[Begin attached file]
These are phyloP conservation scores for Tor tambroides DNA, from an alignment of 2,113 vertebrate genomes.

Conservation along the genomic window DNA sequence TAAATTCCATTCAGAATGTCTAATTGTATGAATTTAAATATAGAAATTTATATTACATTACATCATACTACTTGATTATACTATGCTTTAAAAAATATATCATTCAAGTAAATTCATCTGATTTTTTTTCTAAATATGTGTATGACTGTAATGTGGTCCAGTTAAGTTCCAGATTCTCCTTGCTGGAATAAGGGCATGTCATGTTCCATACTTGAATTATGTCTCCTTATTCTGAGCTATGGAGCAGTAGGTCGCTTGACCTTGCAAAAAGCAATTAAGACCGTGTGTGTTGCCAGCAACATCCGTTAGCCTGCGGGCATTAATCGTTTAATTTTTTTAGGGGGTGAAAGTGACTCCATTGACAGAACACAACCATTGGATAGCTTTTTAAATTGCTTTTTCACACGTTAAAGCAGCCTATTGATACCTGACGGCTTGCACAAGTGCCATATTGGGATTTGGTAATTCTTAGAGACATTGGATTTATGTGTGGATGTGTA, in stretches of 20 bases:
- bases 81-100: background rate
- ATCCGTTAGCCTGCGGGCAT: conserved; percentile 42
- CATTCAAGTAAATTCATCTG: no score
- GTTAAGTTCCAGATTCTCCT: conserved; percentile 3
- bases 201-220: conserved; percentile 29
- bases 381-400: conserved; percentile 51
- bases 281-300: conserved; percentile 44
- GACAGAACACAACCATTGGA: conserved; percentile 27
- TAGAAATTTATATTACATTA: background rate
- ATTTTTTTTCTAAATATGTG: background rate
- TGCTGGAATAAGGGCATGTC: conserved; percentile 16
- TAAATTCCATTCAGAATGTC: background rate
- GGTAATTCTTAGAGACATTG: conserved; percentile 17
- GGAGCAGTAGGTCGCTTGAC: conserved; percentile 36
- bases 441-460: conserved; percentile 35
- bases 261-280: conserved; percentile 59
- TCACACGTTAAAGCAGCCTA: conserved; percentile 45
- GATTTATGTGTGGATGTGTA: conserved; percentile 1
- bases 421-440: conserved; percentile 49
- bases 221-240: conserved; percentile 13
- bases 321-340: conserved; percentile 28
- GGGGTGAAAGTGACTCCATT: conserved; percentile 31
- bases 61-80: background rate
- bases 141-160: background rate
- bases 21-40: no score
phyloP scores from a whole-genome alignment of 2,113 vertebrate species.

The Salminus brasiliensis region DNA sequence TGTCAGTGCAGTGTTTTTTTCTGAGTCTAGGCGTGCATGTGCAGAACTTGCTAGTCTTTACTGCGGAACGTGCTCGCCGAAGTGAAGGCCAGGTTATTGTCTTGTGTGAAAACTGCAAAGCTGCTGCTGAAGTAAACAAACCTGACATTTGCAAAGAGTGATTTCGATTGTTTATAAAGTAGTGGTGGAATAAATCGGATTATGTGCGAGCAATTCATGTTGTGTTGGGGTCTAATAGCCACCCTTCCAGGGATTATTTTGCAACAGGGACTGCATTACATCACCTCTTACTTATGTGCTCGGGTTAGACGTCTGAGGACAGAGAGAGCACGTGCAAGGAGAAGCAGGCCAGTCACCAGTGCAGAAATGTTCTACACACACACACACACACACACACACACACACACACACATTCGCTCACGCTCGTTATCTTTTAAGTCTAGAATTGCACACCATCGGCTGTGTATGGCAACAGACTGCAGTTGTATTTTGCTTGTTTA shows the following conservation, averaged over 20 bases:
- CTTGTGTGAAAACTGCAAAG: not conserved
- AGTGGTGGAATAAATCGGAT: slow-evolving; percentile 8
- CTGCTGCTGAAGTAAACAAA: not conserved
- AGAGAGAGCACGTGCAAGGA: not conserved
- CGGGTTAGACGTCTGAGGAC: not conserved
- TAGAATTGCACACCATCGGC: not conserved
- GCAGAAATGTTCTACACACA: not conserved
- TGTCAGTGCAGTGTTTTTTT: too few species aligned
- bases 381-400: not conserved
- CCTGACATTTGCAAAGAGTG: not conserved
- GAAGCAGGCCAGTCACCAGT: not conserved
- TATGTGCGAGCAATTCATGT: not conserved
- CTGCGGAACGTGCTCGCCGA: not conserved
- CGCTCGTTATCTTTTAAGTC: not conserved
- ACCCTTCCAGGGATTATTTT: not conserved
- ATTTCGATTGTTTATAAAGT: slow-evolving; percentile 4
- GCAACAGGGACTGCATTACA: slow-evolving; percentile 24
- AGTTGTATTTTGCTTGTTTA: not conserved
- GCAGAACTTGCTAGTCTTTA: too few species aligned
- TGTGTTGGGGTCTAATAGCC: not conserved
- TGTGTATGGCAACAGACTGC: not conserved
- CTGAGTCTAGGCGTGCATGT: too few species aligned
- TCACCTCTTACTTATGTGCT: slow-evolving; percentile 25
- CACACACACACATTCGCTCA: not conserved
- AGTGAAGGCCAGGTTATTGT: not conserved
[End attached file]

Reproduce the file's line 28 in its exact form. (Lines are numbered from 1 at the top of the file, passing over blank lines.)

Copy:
phyloP scores from a whole-genome alignment of 2,113 vertebrate species.